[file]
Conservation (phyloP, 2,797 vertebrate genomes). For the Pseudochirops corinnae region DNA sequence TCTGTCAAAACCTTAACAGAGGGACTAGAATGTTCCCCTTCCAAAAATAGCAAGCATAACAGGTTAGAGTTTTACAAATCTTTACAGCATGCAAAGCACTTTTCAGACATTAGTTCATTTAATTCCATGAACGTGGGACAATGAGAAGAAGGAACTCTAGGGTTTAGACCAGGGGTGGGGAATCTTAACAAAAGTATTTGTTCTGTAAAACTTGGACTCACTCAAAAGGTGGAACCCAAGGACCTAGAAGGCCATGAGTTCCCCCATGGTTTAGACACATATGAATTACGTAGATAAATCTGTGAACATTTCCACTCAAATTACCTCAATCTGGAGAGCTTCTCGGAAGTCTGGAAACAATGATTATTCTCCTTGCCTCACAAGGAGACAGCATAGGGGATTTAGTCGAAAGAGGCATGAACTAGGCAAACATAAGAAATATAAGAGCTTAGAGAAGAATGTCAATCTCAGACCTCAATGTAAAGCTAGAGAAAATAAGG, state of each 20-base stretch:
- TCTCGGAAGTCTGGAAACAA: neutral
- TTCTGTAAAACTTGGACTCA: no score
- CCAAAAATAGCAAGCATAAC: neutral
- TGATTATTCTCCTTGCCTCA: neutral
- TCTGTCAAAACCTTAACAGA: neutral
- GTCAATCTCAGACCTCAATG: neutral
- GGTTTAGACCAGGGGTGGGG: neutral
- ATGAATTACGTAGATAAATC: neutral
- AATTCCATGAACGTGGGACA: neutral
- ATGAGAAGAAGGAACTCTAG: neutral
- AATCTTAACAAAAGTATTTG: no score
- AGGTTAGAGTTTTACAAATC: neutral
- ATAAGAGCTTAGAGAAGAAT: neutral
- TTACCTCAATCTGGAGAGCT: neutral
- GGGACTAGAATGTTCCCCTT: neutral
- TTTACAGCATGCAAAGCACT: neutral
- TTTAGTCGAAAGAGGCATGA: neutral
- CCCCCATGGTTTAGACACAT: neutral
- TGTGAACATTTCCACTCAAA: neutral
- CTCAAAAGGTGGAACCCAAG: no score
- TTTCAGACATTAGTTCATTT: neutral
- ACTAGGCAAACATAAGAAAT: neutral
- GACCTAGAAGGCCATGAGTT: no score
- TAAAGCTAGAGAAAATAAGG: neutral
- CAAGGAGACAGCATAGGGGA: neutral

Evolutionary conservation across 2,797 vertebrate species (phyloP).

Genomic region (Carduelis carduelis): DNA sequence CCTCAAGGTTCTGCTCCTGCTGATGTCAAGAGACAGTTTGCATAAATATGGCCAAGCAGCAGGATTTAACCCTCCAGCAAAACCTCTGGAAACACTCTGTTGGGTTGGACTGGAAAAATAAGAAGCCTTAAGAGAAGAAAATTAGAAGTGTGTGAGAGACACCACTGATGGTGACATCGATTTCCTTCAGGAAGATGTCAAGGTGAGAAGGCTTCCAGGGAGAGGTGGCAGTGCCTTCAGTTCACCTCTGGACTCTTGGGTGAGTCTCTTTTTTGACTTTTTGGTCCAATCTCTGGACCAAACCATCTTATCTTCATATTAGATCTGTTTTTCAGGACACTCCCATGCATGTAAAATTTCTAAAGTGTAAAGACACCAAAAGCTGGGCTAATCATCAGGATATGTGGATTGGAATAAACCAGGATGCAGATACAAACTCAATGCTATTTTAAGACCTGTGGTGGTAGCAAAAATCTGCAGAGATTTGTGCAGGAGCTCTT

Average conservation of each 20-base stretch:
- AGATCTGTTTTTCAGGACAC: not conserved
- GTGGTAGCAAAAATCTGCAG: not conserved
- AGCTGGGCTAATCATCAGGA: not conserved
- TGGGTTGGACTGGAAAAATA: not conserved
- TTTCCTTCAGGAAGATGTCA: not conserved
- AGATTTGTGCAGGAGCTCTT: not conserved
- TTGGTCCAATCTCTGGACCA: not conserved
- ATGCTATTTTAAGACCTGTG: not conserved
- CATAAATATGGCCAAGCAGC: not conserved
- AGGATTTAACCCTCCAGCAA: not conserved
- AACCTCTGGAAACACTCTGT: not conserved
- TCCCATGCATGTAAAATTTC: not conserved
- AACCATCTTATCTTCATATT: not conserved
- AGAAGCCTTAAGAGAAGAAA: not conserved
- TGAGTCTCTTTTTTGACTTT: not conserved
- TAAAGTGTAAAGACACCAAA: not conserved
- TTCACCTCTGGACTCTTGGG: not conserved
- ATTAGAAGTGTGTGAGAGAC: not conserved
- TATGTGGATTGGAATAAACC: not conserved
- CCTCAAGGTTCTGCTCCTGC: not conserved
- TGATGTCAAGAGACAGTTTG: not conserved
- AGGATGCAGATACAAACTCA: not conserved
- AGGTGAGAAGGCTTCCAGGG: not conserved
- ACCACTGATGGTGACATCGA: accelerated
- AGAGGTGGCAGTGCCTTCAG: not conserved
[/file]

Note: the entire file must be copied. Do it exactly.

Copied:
Conservation (phyloP, 2,797 vertebrate genomes). For the Pseudochirops corinnae region DNA sequence TCTGTCAAAACCTTAACAGAGGGACTAGAATGTTCCCCTTCCAAAAATAGCAAGCATAACAGGTTAGAGTTTTACAAATCTTTACAGCATGCAAAGCACTTTTCAGACATTAGTTCATTTAATTCCATGAACGTGGGACAATGAGAAGAAGGAACTCTAGGGTTTAGACCAGGGGTGGGGAATCTTAACAAAAGTATTTGTTCTGTAAAACTTGGACTCACTCAAAAGGTGGAACCCAAGGACCTAGAAGGCCATGAGTTCCCCCATGGTTTAGACACATATGAATTACGTAGATAAATCTGTGAACATTTCCACTCAAATTACCTCAATCTGGAGAGCTTCTCGGAAGTCTGGAAACAATGATTATTCTCCTTGCCTCACAAGGAGACAGCATAGGGGATTTAGTCGAAAGAGGCATGAACTAGGCAAACATAAGAAATATAAGAGCTTAGAGAAGAATGTCAATCTCAGACCTCAATGTAAAGCTAGAGAAAATAAGG, state of each 20-base stretch:
- TCTCGGAAGTCTGGAAACAA: neutral
- TTCTGTAAAACTTGGACTCA: no score
- CCAAAAATAGCAAGCATAAC: neutral
- TGATTATTCTCCTTGCCTCA: neutral
- TCTGTCAAAACCTTAACAGA: neutral
- GTCAATCTCAGACCTCAATG: neutral
- GGTTTAGACCAGGGGTGGGG: neutral
- ATGAATTACGTAGATAAATC: neutral
- AATTCCATGAACGTGGGACA: neutral
- ATGAGAAGAAGGAACTCTAG: neutral
- AATCTTAACAAAAGTATTTG: no score
- AGGTTAGAGTTTTACAAATC: neutral
- ATAAGAGCTTAGAGAAGAAT: neutral
- TTACCTCAATCTGGAGAGCT: neutral
- GGGACTAGAATGTTCCCCTT: neutral
- TTTACAGCATGCAAAGCACT: neutral
- TTTAGTCGAAAGAGGCATGA: neutral
- CCCCCATGGTTTAGACACAT: neutral
- TGTGAACATTTCCACTCAAA: neutral
- CTCAAAAGGTGGAACCCAAG: no score
- TTTCAGACATTAGTTCATTT: neutral
- ACTAGGCAAACATAAGAAAT: neutral
- GACCTAGAAGGCCATGAGTT: no score
- TAAAGCTAGAGAAAATAAGG: neutral
- CAAGGAGACAGCATAGGGGA: neutral

Evolutionary conservation across 2,797 vertebrate species (phyloP).

Genomic region (Carduelis carduelis): DNA sequence CCTCAAGGTTCTGCTCCTGCTGATGTCAAGAGACAGTTTGCATAAATATGGCCAAGCAGCAGGATTTAACCCTCCAGCAAAACCTCTGGAAACACTCTGTTGGGTTGGACTGGAAAAATAAGAAGCCTTAAGAGAAGAAAATTAGAAGTGTGTGAGAGACACCACTGATGGTGACATCGATTTCCTTCAGGAAGATGTCAAGGTGAGAAGGCTTCCAGGGAGAGGTGGCAGTGCCTTCAGTTCACCTCTGGACTCTTGGGTGAGTCTCTTTTTTGACTTTTTGGTCCAATCTCTGGACCAAACCATCTTATCTTCATATTAGATCTGTTTTTCAGGACACTCCCATGCATGTAAAATTTCTAAAGTGTAAAGACACCAAAAGCTGGGCTAATCATCAGGATATGTGGATTGGAATAAACCAGGATGCAGATACAAACTCAATGCTATTTTAAGACCTGTGGTGGTAGCAAAAATCTGCAGAGATTTGTGCAGGAGCTCTT

Average conservation of each 20-base stretch:
- AGATCTGTTTTTCAGGACAC: not conserved
- GTGGTAGCAAAAATCTGCAG: not conserved
- AGCTGGGCTAATCATCAGGA: not conserved
- TGGGTTGGACTGGAAAAATA: not conserved
- TTTCCTTCAGGAAGATGTCA: not conserved
- AGATTTGTGCAGGAGCTCTT: not conserved
- TTGGTCCAATCTCTGGACCA: not conserved
- ATGCTATTTTAAGACCTGTG: not conserved
- CATAAATATGGCCAAGCAGC: not conserved
- AGGATTTAACCCTCCAGCAA: not conserved
- AACCTCTGGAAACACTCTGT: not conserved
- TCCCATGCATGTAAAATTTC: not conserved
- AACCATCTTATCTTCATATT: not conserved
- AGAAGCCTTAAGAGAAGAAA: not conserved
- TGAGTCTCTTTTTTGACTTT: not conserved
- TAAAGTGTAAAGACACCAAA: not conserved
- TTCACCTCTGGACTCTTGGG: not conserved
- ATTAGAAGTGTGTGAGAGAC: not conserved
- TATGTGGATTGGAATAAACC: not conserved
- CCTCAAGGTTCTGCTCCTGC: not conserved
- TGATGTCAAGAGACAGTTTG: not conserved
- AGGATGCAGATACAAACTCA: not conserved
- AGGTGAGAAGGCTTCCAGGG: not conserved
- ACCACTGATGGTGACATCGA: accelerated
- AGAGGTGGCAGTGCCTTCAG: not conserved